Diabetes Self-Management Education (DSME) and Medical Nutrition Therapy (MNT) for Type 2 Diabetes Improves Patient Outcomes: A Retrospective Chart Review
Type of DegreeMaster's Thesis
DepartmentNutrition, Dietetics and Hospitality Management
Restriction TypeAuburn University Users
MetadataShow full item record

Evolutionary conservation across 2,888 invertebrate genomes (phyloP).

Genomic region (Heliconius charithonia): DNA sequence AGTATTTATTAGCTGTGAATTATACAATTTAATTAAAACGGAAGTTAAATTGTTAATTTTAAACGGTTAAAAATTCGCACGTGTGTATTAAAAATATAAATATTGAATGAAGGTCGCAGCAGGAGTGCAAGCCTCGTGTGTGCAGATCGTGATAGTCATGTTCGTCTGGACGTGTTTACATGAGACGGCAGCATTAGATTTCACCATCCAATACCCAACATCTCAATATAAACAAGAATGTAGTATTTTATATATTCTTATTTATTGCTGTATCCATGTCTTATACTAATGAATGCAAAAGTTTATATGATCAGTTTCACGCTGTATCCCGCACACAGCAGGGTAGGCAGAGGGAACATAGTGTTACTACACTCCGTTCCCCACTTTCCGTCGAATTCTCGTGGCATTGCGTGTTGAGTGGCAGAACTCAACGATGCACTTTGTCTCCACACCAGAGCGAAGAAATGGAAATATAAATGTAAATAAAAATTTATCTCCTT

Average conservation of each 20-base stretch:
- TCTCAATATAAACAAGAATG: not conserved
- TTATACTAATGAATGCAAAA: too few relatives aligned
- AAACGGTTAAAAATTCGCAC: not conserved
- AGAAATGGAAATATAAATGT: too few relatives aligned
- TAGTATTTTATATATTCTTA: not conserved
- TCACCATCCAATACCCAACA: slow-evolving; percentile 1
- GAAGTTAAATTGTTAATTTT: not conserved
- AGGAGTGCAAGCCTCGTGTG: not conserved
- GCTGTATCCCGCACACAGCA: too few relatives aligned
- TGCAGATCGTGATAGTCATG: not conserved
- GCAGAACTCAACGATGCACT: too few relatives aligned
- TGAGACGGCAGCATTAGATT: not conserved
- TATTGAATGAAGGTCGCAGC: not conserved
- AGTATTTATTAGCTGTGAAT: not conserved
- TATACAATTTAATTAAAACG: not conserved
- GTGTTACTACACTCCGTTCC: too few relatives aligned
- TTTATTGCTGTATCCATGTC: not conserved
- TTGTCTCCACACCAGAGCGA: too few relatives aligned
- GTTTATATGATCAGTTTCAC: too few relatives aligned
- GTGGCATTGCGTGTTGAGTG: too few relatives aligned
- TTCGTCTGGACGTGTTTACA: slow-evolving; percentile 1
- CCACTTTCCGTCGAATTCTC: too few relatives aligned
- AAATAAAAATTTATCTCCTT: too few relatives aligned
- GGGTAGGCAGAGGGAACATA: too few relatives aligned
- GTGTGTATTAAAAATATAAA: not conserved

Background Diabetes self-management education (DSME) and Medical Nutrition Therapy (MNT) improve patient outcomes; poor reimbursement limits access to care. Objectives The aim was to develop methodology for tracking patient outcomes subsequent to registered dietitian nutritionist interventions, document outcomes for patients with type 2 diabetes (T2D) attending an American Diabetes Association (ADA)-recognized education program, and obtain outcome data to support reimbursement and public policy initiatives to improve patient access to DSME and MNT. Design Retrospective chart review. Participants/setting A random sample of 100 charts was chosen from the electronic medical records of patients with type 2 diabetes completing DSME and individualized MNT, June 2013- June 2014. Statistical Analysis Mixed model analysis of variance was used to determine differences between means for continuous variables; McNemar tests and Gamma statistic trend analysis were used to assess frequency of patients reaching glycemic targets. Results Significant weight loss was observed from baseline (94.3±21.1kg) to end of program (91.7±21.2) [-1.6±3.9kg]; P<0.001); weight loss in whites (-5.0±8.4kg; P<0.001) exceeded that of African Americans (-0.8±9.0kg; (P>0.05). Significant hemoglobin A1c reduction was observed from baseline (8.74±2.30%) to end-of-program (6.82±1.37%) [-1.92±2.25%]; P<0.001) and retained at one-year (6.90±1.16%; P<0.001). Comparatively, 72% of patients reached hemoglobin A1c targets (≤7.0%) versus 27% at baseline (P=0.008). When stratified by diet alone and diet plus drug therapy, patients exhibited a 1.08±1.20% (P<0.001) and 2.36±2.53% (P<0.001) reduction in hemoglobin A1c respectively. Triglycerides decreased from baseline 181.6±75.5mg/dL (2.0±0.9mmol/L) to 115.8±48.1mg/dL (1.3±0.5mmol/L) (P=0.023). High density lipoprotein increased from 41.4±12.4mg/dL (1.1mmol/L±0.3) to 47.3±12.4mg/dL (1.2±0.3mmol/L) (P=0.007). Conclusions Retrospective chart review provides an operational model for abstracting existing patient outcome data subsequent to registered dietitian nutritionist interventions. In support of universal reimbursement and patient access to DSME with supplemental individualized MNT, reductions were observed in the key outcome measures of weight, body mass index, hemoglobin A1c, and triglycerides, and increase was observed in HDL, suggesting a potential for reduction in cardiovascular risk from exposure to DSME and MNT.